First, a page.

Great. This first slide, the first slide is a high level summary of the department's requirements for fiscal year 12. It shows a small net increase 2 million due to a reduction of 3 million for transfers to capital improvement programs. 8 million program cost increase, 9 million is for baseline and program [inaudible] for increases in approximately half of the million is for additional six positions. On the revenue slide, our growth projections are in keeping with the population growth functions issued by the city demographer. We are not proposing a fee increase for fiscal year 12. 13 And 14 each increase fee increase and physical years 15 and 15 resume the 60-cent increases we presented last year. This next slide provides more detail on the department's projected revenue and expenditures over the next five years with no fee increase for fiscal year 12. 30-Cent fee increases in fiscal year 13 and 14 and must be reduced to meet the required 30-day reserve policy. We currently have 255 and a and are proposing the addition of six positions for fiscal year 12. The following two slides describe the reasons why we are suggesting the six positions. The first position is a truck driver for our field operation division. Each year over 250 tons of litter and debris is removed from lady bird lake. The amount of trash has been steadily increasing over the last several years. Increased residential development downtown, increased use of lady bird lake and the surrounding trail and park system has increased the workload associated with maintenance of the lake and shoreline. Often the limited lady bird lake crew has to borrow maintenance. Without the additional truck driver our crew will not be able to meet performance requirements. The second position is for a street and drainage superintendent. As the waller creek tunnel begins construction, a f.t.e. Position is needed to develop, review and produce operational and [inaudible] plans, standard operating procedures, preventive maintenance schedules, emergency response plans, asset management protocol, contract development and inter and -- this is ensuring a seamless transition for construction from the waller street project. The third position is a gis technician. The department has spent 5 million to date on multiple c.i.p. Projects to develop critical gis [inaudible] including storm drains, water quality ponds and critical environmental features. A gis technician is needed to perform tasks to ensure the continued quality and completeness of the data as we move forward. The fourth position is for a landscape architect. The city has 112,000 feet of known erosion problems spread out over 1100 properties. Not only citizens' yards, trees and homes are threatened, city infrastructure such as bridges, pipelines and public parks is also threatened. With existing staff we are able to address 4,000 feet of erosion per year. At this rate it will take 23 years to address the existing backlog of erosion problems. More urgently we are adding an additional 5,000 feet of new erosion to our inventory this year. In order to make more notable progress in reducing the backlog and addressing new erosion, an additional design professional is needed for next year. This will increase our output by an estimate of about 800 feet per year. The fifth proposed position is an engineer b for value engineering. The responsibility is to maximize product function and services and minimize project costs and average impact. In the past year, we were able to save over $6 million in costs and identify various process changes. This lower level engineering position would employ technical support to current engineer of value engineering to increase the number of projects to be reviewed. I believe the amount saved due to increased productivity will more than compensate the cost of the position. The sixth position is an engineering associate c to inspect dams. The dam inventory has significantly increased from 170 to 270 dams. This includes a 247% increase in the number of high coffer dams which must be evaluated to see if they require modernization. We will be transferring out two positions at administration of the transportation user fee is transferred to public works. The austin transportation department. The net increase of proposed f.t.e. is four. In wastewater protection's capital improvement program is another major use of funds. We continue to increment our master plan while integrating citywide priorities such as transit oriented development, urban rail, the austin downtown plan, implementation of neighborhood plans and street resurfacing. This slide lists just a few of our current capital projects. In particular, I'd like to point out the private city partnership project. We have identified an existing storm water drainage line known as the little shoal creek tunnel for relocation and increased capacity but could not start the $6 million project due to insufficient funding. Instead of the developer spending 2 million to relocate the segment of the storm water drainage line on their property only, they will contribute that amount to the city for more complete realignment. Watershed, water utility, austin energy, right-of-way and development review work together to make this partnership feasible. This agreement allows the city to undertake realignment of the line several years before previously envisioned. It also allows the private developer better development. This next slide of the department's fiscal year 11 requirements. One-third of our expenses is for the utility c.i.p. work. For fiscal year 11, the drainage utility fund transfer made up over 50% of the new appropriations. The appropriation from 06 bond program money will end in fiscal year 13. The cost of our infrastructure needs is substantial. Last year we presented a scenario showing a steady increase in the drainage utilities transfer to c.i.p. Achieving $30 million by year 2015. Two years after the final bond appropriation. In foregoing a fee increase in fiscal year 12 and utilizing smaller fee increases in subsequent years, we will not achieve a 30 million transfer until approximately 2020. We are exploring other revenue enhancement strategies including efforts to make our dollars work more efficiently through our value engineering team and use of revenue bonds for specific personal needs, multi department coordination of projects through the city's new capital planning office and savings generated from streamlining our operations. A fundamental component of our department's efforts to be best managed includes strategic partnership and data driven decisions. Fiscally we will continue our research of possible revenue sources as well as scrutiny of expenditures. Department, staff and programs received a number of awards in the last year. Our scoop the poop campaign received an award of excellence from the city-county communication and marketing association. Mike kelly was honored by the american society of civil engineers for his innovation and quality work with the city of austin. The texas flood plain management association named ray windsor the 2010 flood plain manager of the year for his excellence in the field of flood plain management. The association of watershed and storm water professionals RECOGNIZED nancy McClintock her contributions to water quality protection. Matt holland and nico howard were honored by the save barton creek association for their work in protecting the barton springs-edwards aquifer and we were awarded the bronze quill award for flood awareness week. This concludes my presentation and thank you.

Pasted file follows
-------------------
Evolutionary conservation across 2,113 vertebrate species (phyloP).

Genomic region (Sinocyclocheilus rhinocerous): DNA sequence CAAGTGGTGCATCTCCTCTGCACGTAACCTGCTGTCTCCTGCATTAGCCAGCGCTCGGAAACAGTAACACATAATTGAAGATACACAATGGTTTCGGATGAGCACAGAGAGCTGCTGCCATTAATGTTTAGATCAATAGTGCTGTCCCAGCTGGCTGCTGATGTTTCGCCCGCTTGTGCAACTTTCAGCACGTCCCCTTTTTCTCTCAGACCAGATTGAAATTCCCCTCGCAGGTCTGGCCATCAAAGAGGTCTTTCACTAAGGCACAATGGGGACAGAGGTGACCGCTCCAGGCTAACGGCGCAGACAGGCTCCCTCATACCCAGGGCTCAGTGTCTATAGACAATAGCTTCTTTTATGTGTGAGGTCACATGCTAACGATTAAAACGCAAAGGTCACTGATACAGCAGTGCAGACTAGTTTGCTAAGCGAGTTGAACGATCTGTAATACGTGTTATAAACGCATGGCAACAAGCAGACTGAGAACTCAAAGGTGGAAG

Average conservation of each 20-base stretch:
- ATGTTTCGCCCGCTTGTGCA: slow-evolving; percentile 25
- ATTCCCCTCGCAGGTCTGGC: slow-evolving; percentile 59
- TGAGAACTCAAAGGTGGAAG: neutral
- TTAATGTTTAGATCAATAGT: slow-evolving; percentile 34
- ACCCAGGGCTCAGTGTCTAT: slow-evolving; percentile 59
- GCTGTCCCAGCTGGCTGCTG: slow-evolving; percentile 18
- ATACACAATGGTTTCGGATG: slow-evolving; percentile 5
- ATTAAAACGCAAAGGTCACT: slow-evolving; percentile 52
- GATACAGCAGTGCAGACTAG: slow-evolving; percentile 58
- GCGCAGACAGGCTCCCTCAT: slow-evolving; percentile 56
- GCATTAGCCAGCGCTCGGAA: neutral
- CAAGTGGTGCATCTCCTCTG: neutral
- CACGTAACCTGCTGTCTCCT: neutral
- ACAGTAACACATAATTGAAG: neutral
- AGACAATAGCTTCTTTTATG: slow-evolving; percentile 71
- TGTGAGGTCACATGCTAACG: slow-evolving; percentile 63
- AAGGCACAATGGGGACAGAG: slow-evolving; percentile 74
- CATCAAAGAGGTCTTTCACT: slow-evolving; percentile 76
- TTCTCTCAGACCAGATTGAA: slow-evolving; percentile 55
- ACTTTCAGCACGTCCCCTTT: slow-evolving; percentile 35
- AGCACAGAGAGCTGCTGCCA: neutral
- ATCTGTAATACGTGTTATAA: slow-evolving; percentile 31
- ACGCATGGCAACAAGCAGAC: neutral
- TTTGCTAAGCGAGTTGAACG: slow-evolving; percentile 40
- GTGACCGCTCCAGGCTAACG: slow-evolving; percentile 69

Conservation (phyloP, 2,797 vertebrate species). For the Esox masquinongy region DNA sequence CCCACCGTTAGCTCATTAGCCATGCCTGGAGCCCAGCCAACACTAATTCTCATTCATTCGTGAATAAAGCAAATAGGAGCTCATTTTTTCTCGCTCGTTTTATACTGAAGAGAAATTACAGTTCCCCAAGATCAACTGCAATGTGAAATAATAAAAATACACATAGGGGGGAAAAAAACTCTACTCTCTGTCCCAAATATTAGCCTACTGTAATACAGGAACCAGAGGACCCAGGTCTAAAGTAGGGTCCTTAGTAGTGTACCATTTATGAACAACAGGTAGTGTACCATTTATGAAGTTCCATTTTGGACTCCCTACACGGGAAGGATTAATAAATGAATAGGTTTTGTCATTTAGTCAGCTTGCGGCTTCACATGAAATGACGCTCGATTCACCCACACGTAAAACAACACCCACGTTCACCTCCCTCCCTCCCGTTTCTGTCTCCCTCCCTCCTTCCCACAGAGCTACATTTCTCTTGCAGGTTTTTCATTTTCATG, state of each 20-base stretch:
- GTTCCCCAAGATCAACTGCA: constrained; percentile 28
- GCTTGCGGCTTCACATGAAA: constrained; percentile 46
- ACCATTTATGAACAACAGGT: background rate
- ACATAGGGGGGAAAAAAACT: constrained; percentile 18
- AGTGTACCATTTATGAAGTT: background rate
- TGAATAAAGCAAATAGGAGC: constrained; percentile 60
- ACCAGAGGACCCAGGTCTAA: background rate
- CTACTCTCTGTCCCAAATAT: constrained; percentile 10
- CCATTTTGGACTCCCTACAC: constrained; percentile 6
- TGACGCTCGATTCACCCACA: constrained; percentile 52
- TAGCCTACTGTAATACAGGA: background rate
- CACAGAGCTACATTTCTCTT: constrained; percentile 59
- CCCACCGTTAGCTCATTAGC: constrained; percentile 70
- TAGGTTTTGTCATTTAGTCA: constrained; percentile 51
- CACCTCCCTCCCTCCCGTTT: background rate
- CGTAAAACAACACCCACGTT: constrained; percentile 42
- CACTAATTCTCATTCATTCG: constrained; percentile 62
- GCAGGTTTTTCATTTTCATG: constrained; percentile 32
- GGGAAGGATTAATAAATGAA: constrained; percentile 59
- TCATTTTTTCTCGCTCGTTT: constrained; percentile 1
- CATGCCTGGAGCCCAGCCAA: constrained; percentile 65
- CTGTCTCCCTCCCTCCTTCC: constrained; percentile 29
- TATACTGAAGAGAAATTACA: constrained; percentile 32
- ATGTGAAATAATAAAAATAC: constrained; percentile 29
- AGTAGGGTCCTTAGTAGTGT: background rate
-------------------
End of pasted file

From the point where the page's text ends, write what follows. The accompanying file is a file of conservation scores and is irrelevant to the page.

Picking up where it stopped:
Mayor Leffingwell: Questions on the drainage fee? Anyone? Chris?